Vegetarian Diets May Protect Against Obesity, Type 2 Diabetes

Laurie Barclay, MD

May 14, 2009

May 14, 2009 — Vegan and vegetarian diets may protect against obesity and type 2 diabetes, according to the results of a cohort study reported in the May issue of Diabetes Care.

"The European Prospective Investigation found that BMI [body mass index] was highest in meat eaters, lowest in vegans, and intermediate in fish eaters," write Serena Tonstad, MD, PhD, from Loma Linda University in Loma Linda, California, and colleagues. "The protective effects of vegetarianism against overweight may be due to avoidance of major food groups, displacement of calories toward food groups that are more satiating, or other factors. Based on a review of experimental data, investigators have suggested that the portfolio of foods found in vegetarian diets may carry metabolic advantages for the prevention of type 2 diabetes."

The goal of this study was to compare the prevalence of type 2 diabetes in people following different types of vegetarian diets vs that in nonvegetarians, using a study cohort of 22,434 men and 38,469 women enrolled in the Adventist Health Study-2 conducted from 2002 to 2006.

Seventh-Day Adventist church members across North America provided self-reported demographic, anthropometric, medical history, and lifestyle data, and a food-frequency questionnaire was used to categorize the type of vegetarian diet. Multivariate-adjusted logistic regression allowed calculation of odds ratios (ORs) and 95% confidence intervals [CIs].

Vegans had the lowest BMI (23.6 kg/m2). There was a progressive increase in BMI with increased content of animal products in the diet: 25.7 kg/m2 in lacto-ovo vegetarians, 26.3 kg/m2 in pesco-vegetarians, 27.3 kg/m2 in semi-vegetarians, and 28.8 kg/m2 in nonvegetarians.

The prevalence of type 2 diabetes also increased with increasing consumption of animal products: 2.9% for the vegan diet, 3.2% for the lacto-ovo diet, 4.8% for the pesco-vegetarian diet, 6.1% for the semi-vegetarian diet, and 7.6% for the nonvegetarian diet.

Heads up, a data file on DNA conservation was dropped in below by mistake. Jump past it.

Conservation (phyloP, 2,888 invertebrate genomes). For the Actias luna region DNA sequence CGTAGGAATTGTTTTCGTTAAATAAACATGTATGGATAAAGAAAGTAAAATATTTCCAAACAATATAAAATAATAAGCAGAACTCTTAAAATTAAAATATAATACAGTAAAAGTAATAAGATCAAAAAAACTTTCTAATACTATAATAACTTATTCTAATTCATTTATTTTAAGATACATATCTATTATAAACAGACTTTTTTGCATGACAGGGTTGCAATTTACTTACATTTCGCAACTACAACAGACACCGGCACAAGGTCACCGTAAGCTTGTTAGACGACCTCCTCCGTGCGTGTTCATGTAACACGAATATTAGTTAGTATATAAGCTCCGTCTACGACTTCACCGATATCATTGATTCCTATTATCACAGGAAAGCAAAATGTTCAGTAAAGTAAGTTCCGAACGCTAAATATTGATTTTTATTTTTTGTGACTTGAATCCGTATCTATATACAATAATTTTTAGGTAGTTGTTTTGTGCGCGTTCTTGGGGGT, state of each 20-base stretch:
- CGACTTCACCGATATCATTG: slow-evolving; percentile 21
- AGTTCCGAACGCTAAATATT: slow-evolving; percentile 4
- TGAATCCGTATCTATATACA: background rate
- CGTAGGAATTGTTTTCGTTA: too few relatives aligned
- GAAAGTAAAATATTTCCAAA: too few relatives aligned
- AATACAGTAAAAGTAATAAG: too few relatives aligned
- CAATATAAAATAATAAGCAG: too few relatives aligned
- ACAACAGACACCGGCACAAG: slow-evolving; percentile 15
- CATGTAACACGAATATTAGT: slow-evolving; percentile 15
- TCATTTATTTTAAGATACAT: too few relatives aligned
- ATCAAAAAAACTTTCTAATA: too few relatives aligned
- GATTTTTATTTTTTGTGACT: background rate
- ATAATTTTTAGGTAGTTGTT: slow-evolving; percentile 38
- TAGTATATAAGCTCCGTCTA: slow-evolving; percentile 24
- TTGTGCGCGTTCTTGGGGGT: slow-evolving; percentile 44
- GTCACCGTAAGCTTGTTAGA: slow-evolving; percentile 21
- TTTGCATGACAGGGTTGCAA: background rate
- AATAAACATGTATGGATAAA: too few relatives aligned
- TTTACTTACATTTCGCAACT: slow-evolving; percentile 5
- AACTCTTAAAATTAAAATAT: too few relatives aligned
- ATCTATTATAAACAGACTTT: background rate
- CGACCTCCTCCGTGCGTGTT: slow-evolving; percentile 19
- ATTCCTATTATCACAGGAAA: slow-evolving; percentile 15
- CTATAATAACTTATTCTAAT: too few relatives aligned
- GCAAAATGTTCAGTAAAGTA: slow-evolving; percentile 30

Compared with nonvegetarians, vegetarians had a lower risk for type 2 diabetes, after adjustment for age, sex, ethnicity, education, income, physical activity, television watching, sleep habits, alcohol use, and BMI. The OR was 0.51 for vegans (95% CI, 0.40 - 0.66), 0.54 for lacto-ovo vegetarians (95% CI, 0.49 - 0.60), 0.70 for pesco-vegetarians (95% CI, 0.61 - 0.80), and 0.76 for semi-vegetarians (95% CI, 0.65 - 0.90).

Limitations of this study include lack of data on glycemic load of the diets; cross-sectional data, precluding drawing of causal inferences; inability to assess physical activity for approximately one sixth of the cohort; measurement errors involved in food-frequency questionnaires; all variables self-reported; the possibility that diabetes may have been underreported in the vegan and other vegetarians because of their lower BMIs; and cohort not representative of the general population.

"The 5-unit BMI difference between vegans and nonvegetarians indicates a substantial potential of vegetarianism to protect against obesity," the study authors write. "Increased conformity to vegetarian diets protected against risk of type 2 diabetes after lifestyle characteristics and BMI were taken into account. Pesco- and semi-vegetarian diets afforded intermediate protection."

The National Institutes of Health and the School of Public Health, Loma Linda University, supported this study. The study authors have disclosed no relevant financial relationships.

Diabetes Care. 2009;32:791-796.


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